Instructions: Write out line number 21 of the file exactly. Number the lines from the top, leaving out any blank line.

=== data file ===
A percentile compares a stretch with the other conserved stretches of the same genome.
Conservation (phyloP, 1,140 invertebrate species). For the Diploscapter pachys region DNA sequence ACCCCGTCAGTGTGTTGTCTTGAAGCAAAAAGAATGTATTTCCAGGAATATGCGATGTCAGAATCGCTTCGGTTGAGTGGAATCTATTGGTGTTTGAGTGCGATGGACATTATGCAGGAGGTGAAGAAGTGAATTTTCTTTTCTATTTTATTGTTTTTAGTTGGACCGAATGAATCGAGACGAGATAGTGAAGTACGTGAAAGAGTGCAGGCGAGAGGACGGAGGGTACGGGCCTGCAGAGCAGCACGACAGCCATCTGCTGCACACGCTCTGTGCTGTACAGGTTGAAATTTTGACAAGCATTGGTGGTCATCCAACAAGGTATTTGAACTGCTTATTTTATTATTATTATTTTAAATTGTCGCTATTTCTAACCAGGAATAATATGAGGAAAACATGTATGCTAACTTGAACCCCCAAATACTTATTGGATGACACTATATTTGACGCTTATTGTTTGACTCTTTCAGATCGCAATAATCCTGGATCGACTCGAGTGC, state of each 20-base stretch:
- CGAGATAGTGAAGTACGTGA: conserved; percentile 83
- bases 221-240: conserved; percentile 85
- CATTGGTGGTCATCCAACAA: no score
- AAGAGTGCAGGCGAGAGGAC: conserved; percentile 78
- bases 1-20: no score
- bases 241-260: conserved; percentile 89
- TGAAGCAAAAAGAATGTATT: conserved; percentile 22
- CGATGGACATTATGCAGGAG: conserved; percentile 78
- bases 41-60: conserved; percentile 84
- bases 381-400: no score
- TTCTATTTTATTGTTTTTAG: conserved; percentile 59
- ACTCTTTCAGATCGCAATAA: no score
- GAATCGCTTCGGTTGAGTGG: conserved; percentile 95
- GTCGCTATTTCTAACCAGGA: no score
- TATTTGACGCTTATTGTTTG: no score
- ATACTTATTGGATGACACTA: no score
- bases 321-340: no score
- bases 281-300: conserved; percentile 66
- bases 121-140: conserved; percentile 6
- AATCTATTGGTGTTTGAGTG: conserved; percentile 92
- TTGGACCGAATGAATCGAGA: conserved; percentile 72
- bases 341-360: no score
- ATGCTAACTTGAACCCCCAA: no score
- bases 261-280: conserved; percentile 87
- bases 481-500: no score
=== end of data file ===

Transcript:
- bases 121-140: conserved; percentile 6